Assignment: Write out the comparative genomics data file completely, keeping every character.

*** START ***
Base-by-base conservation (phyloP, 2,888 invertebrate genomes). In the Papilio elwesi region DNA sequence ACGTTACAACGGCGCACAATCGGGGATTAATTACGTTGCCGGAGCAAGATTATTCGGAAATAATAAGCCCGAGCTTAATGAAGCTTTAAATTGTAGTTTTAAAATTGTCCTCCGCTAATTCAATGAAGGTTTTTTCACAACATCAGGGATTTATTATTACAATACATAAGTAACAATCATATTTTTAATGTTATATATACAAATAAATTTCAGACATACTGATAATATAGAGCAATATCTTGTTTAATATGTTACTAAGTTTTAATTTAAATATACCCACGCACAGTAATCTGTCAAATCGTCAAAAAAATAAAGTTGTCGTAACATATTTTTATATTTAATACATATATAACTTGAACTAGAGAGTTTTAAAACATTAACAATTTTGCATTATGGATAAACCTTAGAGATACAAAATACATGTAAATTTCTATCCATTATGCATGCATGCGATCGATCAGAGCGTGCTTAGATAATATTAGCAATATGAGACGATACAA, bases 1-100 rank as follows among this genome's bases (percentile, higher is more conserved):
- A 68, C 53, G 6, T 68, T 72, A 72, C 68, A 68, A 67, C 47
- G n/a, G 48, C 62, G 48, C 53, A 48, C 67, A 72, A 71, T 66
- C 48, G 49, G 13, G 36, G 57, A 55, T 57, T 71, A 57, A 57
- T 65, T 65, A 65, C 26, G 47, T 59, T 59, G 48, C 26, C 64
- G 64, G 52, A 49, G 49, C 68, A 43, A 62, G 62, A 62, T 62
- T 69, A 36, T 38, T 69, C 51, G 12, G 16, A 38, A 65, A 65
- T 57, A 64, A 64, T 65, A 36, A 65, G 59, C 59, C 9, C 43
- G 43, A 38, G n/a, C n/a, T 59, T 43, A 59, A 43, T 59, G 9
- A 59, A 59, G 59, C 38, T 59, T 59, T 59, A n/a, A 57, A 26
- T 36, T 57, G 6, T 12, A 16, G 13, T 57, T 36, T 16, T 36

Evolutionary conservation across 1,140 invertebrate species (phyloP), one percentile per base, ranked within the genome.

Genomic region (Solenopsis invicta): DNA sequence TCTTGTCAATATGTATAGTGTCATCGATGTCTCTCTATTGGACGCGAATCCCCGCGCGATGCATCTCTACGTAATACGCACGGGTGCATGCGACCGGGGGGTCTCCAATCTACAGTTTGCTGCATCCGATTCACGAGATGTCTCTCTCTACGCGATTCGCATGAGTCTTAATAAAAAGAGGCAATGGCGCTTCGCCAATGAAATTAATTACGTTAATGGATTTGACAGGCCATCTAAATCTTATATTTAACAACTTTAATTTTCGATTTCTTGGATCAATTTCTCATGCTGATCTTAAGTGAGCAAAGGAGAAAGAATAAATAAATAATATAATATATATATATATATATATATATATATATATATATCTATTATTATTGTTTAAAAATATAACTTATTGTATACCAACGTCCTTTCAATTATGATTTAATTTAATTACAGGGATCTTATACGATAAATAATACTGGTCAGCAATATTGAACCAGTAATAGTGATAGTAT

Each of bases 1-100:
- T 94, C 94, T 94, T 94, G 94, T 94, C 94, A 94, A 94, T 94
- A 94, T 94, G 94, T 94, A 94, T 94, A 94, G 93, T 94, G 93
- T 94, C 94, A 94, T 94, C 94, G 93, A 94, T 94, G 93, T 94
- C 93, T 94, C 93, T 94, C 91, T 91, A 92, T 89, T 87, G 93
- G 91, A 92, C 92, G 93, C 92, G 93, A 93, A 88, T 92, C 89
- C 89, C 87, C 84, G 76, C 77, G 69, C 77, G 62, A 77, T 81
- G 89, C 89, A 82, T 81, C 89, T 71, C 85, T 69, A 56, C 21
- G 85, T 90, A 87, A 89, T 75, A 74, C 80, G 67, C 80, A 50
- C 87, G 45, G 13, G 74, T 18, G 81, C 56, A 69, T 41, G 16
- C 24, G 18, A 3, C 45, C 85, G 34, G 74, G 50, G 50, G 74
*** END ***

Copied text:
Base-by-base conservation (phyloP, 2,888 invertebrate genomes). In the Papilio elwesi region DNA sequence ACGTTACAACGGCGCACAATCGGGGATTAATTACGTTGCCGGAGCAAGATTATTCGGAAATAATAAGCCCGAGCTTAATGAAGCTTTAAATTGTAGTTTTAAAATTGTCCTCCGCTAATTCAATGAAGGTTTTTTCACAACATCAGGGATTTATTATTACAATACATAAGTAACAATCATATTTTTAATGTTATATATACAAATAAATTTCAGACATACTGATAATATAGAGCAATATCTTGTTTAATATGTTACTAAGTTTTAATTTAAATATACCCACGCACAGTAATCTGTCAAATCGTCAAAAAAATAAAGTTGTCGTAACATATTTTTATATTTAATACATATATAACTTGAACTAGAGAGTTTTAAAACATTAACAATTTTGCATTATGGATAAACCTTAGAGATACAAAATACATGTAAATTTCTATCCATTATGCATGCATGCGATCGATCAGAGCGTGCTTAGATAATATTAGCAATATGAGACGATACAA, bases 1-100 rank as follows among this genome's bases (percentile, higher is more conserved):
- A 68, C 53, G 6, T 68, T 72, A 72, C 68, A 68, A 67, C 47
- G n/a, G 48, C 62, G 48, C 53, A 48, C 67, A 72, A 71, T 66
- C 48, G 49, G 13, G 36, G 57, A 55, T 57, T 71, A 57, A 57
- T 65, T 65, A 65, C 26, G 47, T 59, T 59, G 48, C 26, C 64
- G 64, G 52, A 49, G 49, C 68, A 43, A 62, G 62, A 62, T 62
- T 69, A 36, T 38, T 69, C 51, G 12, G 16, A 38, A 65, A 65
- T 57, A 64, A 64, T 65, A 36, A 65, G 59, C 59, C 9, C 43
- G 43, A 38, G n/a, C n/a, T 59, T 43, A 59, A 43, T 59, G 9
- A 59, A 59, G 59, C 38, T 59, T 59, T 59, A n/a, A 57, A 26
- T 36, T 57, G 6, T 12, A 16, G 13, T 57, T 36, T 16, T 36

Evolutionary conservation across 1,140 invertebrate species (phyloP), one percentile per base, ranked within the genome.

Genomic region (Solenopsis invicta): DNA sequence TCTTGTCAATATGTATAGTGTCATCGATGTCTCTCTATTGGACGCGAATCCCCGCGCGATGCATCTCTACGTAATACGCACGGGTGCATGCGACCGGGGGGTCTCCAATCTACAGTTTGCTGCATCCGATTCACGAGATGTCTCTCTCTACGCGATTCGCATGAGTCTTAATAAAAAGAGGCAATGGCGCTTCGCCAATGAAATTAATTACGTTAATGGATTTGACAGGCCATCTAAATCTTATATTTAACAACTTTAATTTTCGATTTCTTGGATCAATTTCTCATGCTGATCTTAAGTGAGCAAAGGAGAAAGAATAAATAAATAATATAATATATATATATATATATATATATATATATATATATCTATTATTATTGTTTAAAAATATAACTTATTGTATACCAACGTCCTTTCAATTATGATTTAATTTAATTACAGGGATCTTATACGATAAATAATACTGGTCAGCAATATTGAACCAGTAATAGTGATAGTAT

Each of bases 1-100:
- T 94, C 94, T 94, T 94, G 94, T 94, C 94, A 94, A 94, T 94
- A 94, T 94, G 94, T 94, A 94, T 94, A 94, G 93, T 94, G 93
- T 94, C 94, A 94, T 94, C 94, G 93, A 94, T 94, G 93, T 94
- C 93, T 94, C 93, T 94, C 91, T 91, A 92, T 89, T 87, G 93
- G 91, A 92, C 92, G 93, C 92, G 93, A 93, A 88, T 92, C 89
- C 89, C 87, C 84, G 76, C 77, G 69, C 77, G 62, A 77, T 81
- G 89, C 89, A 82, T 81, C 89, T 71, C 85, T 69, A 56, C 21
- G 85, T 90, A 87, A 89, T 75, A 74, C 80, G 67, C 80, A 50
- C 87, G 45, G 13, G 74, T 18, G 81, C 56, A 69, T 41, G 16
- C 24, G 18, A 3, C 45, C 85, G 34, G 74, G 50, G 50, G 74